Back in September, we featured Every Frame a Painting’s video essay on how bland and unoriginal so much film music has become. As the essay makes clear—and as the Coen brothers and Carter Burwell revealed in a recent roundtable—part of the problem is the ubiquity of “temp music”—the music directors and editors use as temporary scores in rough cuts. Some kind of inertia has trapped Hollywood composers into copying classical works, and each other, in ways that often verge on plagiarism.
In contrast to this tendency, some directors simply find that their temp music is so compelling that they are compelled to keep it. In perhaps the best example of this, Stanley Kubrick tossed out Alex North’s score for the final cut of 2001: A Space Odyssey and kept the music of Richard Strauss and Johann Strauss, of Ligeti, Khachaturian, and others. North famously didn’t find out until the film’s premiere. Comparing North’s mild score with, for example, Thus Spake Zarathustra, we can hardly fault the director’s choice, but he could have communicated it better.
This episode might have deterred another Kubrick composer, Wendy Carlos, who ended up providing music for two of his best-known later films. Fans of both Kubrick and Carlos will be grateful that it didn’t, though the experience became a frustrating one for Carlos, who often found her music nudged out as well. Nonetheless, her contributions to A Clockwork Orange and The Shining are indispensable in creating the dread and horror that carry through these cinematic masterpieces. As you can hear in the opening title music for both films, at the top and below, Carlos’ synth scores set up the near-unbearable tensions in Kubrick’s worlds.
In fact, Wendy Carlos, under her birth name Walter, came to prominence by doing what many a film composer does, interpreting the work of classical composers. But her reworkings of Beethoven, Bach, and Mozart are unique, made on early Moog synthesizers, which she had a hand in designing while a student at Columbia University’s Electronic Music Center in the sixties. Her album Switched on Bach, released the same year as 2001, won the composer three Grammy Awards, put Baroque music on the pop charts, garnered the highest praise from no less a keyboard authority than Glenn Gould, and “made electronic music mainstream.”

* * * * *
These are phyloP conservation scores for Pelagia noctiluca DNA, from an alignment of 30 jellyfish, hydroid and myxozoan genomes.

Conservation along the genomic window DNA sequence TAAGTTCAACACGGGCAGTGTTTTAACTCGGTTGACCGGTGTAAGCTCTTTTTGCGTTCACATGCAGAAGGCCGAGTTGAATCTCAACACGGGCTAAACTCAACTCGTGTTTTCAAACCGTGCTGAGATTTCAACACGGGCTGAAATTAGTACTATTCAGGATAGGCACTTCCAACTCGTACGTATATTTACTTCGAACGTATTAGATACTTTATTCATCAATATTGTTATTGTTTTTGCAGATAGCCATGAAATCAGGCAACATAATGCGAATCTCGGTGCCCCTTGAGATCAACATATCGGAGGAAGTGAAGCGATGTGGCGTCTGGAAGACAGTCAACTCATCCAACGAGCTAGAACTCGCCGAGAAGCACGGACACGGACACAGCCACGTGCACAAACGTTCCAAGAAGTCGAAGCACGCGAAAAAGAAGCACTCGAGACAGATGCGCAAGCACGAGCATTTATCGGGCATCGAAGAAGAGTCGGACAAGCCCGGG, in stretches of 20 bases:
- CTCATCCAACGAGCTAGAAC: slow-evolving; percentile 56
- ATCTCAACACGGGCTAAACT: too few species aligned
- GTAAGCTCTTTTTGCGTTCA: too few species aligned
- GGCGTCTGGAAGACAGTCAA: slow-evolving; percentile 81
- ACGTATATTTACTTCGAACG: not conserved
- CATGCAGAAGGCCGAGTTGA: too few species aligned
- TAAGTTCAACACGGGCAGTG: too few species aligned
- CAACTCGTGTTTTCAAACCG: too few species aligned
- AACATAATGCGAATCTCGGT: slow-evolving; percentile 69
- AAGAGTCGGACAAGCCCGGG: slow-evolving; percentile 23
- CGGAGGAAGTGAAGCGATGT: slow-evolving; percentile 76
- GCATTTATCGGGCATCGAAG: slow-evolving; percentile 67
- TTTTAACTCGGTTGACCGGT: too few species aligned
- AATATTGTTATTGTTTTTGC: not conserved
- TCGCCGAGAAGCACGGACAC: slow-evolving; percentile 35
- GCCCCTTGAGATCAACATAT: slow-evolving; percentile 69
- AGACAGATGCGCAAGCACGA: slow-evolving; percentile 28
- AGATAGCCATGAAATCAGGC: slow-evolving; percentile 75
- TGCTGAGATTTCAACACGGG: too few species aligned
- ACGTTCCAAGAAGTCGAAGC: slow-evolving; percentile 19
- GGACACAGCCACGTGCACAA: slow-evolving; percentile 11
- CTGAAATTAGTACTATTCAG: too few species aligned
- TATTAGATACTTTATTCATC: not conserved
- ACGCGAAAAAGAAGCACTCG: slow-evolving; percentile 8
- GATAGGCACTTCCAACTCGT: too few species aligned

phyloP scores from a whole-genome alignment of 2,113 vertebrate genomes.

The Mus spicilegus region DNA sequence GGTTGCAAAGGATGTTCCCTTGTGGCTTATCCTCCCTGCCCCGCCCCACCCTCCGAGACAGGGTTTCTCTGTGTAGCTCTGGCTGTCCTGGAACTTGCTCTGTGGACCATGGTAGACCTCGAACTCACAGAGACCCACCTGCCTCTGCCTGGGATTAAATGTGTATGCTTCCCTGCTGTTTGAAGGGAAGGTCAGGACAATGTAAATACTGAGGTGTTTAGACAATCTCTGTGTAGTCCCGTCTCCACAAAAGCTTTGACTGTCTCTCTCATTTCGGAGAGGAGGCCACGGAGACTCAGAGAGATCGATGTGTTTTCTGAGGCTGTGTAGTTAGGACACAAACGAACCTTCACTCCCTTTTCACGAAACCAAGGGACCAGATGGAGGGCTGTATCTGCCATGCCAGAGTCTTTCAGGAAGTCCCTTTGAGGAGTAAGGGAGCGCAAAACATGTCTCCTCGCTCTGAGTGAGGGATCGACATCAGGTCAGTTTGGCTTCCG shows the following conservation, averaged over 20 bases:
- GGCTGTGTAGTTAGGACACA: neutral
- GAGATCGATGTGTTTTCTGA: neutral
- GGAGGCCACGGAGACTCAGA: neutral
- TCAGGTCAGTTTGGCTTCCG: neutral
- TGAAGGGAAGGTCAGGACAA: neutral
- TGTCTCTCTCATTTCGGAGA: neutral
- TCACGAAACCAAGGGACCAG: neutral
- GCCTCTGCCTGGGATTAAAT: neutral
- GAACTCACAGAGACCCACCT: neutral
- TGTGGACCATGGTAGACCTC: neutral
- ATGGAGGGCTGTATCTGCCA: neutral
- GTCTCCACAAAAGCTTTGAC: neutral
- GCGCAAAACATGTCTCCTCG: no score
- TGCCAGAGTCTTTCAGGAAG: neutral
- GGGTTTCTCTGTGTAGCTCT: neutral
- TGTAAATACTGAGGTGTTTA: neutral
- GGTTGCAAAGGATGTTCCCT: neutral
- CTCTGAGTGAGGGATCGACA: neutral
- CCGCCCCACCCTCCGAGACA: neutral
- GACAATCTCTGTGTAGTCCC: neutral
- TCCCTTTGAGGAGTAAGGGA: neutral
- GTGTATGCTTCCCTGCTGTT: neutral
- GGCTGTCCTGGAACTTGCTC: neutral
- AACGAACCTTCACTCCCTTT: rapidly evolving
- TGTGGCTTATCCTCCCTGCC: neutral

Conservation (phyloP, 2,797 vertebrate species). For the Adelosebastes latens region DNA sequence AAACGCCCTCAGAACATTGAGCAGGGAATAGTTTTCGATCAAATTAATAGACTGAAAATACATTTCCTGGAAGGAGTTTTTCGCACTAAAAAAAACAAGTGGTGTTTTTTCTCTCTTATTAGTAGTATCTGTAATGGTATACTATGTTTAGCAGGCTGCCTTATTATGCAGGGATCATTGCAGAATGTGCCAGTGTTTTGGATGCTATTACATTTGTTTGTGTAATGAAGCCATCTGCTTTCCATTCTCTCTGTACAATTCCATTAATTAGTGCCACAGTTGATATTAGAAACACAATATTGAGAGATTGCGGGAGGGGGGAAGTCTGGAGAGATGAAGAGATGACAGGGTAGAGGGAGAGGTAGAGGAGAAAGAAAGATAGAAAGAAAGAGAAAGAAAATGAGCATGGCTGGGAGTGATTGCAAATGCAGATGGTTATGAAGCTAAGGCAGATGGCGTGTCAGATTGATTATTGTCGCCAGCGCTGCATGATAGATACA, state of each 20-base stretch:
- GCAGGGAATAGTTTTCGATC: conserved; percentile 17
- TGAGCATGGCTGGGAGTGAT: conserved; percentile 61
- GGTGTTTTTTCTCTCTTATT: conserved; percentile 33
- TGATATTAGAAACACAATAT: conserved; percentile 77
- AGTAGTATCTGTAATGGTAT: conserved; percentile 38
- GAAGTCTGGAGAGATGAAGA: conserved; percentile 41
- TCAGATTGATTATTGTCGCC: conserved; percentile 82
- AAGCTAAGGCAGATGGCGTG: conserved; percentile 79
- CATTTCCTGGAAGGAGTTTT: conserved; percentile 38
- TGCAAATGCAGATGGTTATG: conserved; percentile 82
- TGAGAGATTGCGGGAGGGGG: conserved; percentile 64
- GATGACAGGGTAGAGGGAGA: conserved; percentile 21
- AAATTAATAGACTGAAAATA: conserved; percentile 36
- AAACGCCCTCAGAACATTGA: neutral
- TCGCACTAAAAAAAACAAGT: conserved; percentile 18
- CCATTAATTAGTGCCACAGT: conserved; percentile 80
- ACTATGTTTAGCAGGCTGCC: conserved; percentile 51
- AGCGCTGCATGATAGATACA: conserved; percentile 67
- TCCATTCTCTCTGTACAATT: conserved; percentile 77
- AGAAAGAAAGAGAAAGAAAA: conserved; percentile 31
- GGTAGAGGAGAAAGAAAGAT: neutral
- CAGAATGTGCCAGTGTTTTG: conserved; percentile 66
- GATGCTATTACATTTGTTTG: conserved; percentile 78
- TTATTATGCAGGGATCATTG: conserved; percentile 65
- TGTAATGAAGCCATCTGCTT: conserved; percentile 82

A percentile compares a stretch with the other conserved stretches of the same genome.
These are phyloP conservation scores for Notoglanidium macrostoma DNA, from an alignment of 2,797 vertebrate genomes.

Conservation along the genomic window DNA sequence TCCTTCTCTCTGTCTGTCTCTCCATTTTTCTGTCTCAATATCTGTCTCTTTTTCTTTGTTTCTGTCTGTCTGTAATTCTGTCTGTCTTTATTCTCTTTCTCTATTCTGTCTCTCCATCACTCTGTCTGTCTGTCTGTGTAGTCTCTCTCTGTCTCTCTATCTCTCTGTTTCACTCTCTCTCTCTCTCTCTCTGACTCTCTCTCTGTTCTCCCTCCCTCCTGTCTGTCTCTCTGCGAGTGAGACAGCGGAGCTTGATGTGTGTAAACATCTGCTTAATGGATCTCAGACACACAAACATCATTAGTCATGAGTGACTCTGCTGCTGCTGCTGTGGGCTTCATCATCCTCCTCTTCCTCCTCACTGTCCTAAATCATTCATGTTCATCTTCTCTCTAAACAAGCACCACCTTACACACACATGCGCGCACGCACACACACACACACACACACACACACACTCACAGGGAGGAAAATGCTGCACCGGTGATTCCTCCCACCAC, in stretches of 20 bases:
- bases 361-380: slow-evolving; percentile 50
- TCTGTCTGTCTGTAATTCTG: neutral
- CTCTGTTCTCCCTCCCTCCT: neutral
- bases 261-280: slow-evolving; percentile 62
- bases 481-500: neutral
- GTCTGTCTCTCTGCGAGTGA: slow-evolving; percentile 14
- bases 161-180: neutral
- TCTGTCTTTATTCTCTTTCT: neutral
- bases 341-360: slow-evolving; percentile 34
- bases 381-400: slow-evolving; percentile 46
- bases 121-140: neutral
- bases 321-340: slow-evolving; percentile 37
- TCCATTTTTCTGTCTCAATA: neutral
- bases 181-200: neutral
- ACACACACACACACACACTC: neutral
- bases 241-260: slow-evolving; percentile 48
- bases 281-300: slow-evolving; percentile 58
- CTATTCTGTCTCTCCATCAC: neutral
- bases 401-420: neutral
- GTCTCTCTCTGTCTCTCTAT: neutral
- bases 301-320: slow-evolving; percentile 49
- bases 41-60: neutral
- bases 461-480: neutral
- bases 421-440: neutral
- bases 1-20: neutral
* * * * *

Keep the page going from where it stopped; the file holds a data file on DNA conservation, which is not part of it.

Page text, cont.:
The album also put Carlos on Kubrick’s radar and he hired her and producer Rachel Elkind to compose the score for 1972’s A Clockwork Orange. Much of the music Carlos wrote or interpreted for the film wound up being cut, but what remained—the haunting arrangement of Henry Purcell in the film’s opening title, for example—has become inseparable from the classical and futuristic elements commingled in Kubrick’s adaptation of Anthony Burgess. Carlos’ complete original score has since been released as a CD, which you can purchase. The first track, “Timesteps,” as the album’s liner notes inform us, was both the only original composition that made it into the film and the first recording Carlos sent to Kubrick.
As Carlos herself writes on her website, she found the abridgement of her music “frustrating… as these were among the best things we’d done for the project.” Eight years later, during her work on The Shining, she would almost suffer the same fate as Alex North when she and Elkind wrote a complete score for the film and Kubrick—writes site The Overlook Hotel—“ended up using only two of their complete tracks, ‘The Shining’ (Main Title), and ‘Rocky Mountains.’” As with 2001, the perfectionistic director instead decided on several classical compositions—from Ligeti, Penderecki, Bartok and others.
And who can fault his choice? As The Cinemologists observe, his use of music has ended up informing horror film scores ever since, as Bernard Hermann’s Psycho score had twenty years earlier. But Carlos was soured on the relationship and vowed never again to work with Kubrick on another project. Yet again, we can be grateful for the collaboration. Her music for the title sequence (with Elkind’s distorted voice)—so weirdly, dissonantly ominous—provides the perfect accompaniment to one of the most complex opening sequences in film history.
In this case also, we can hear what Carlos intended, with the release of two volumes of Carlos’ “lost scores” that include her Shining compositions along with those from A Clockwork Orange and Tron. You can purchase those compilations here and here and read liner notes here and here. Carlos has worked hard to safeguard her privacy, and you’ll find little of her music online. Yet her strangely compelling soundtracks are well worth tracking down in any form you can find them.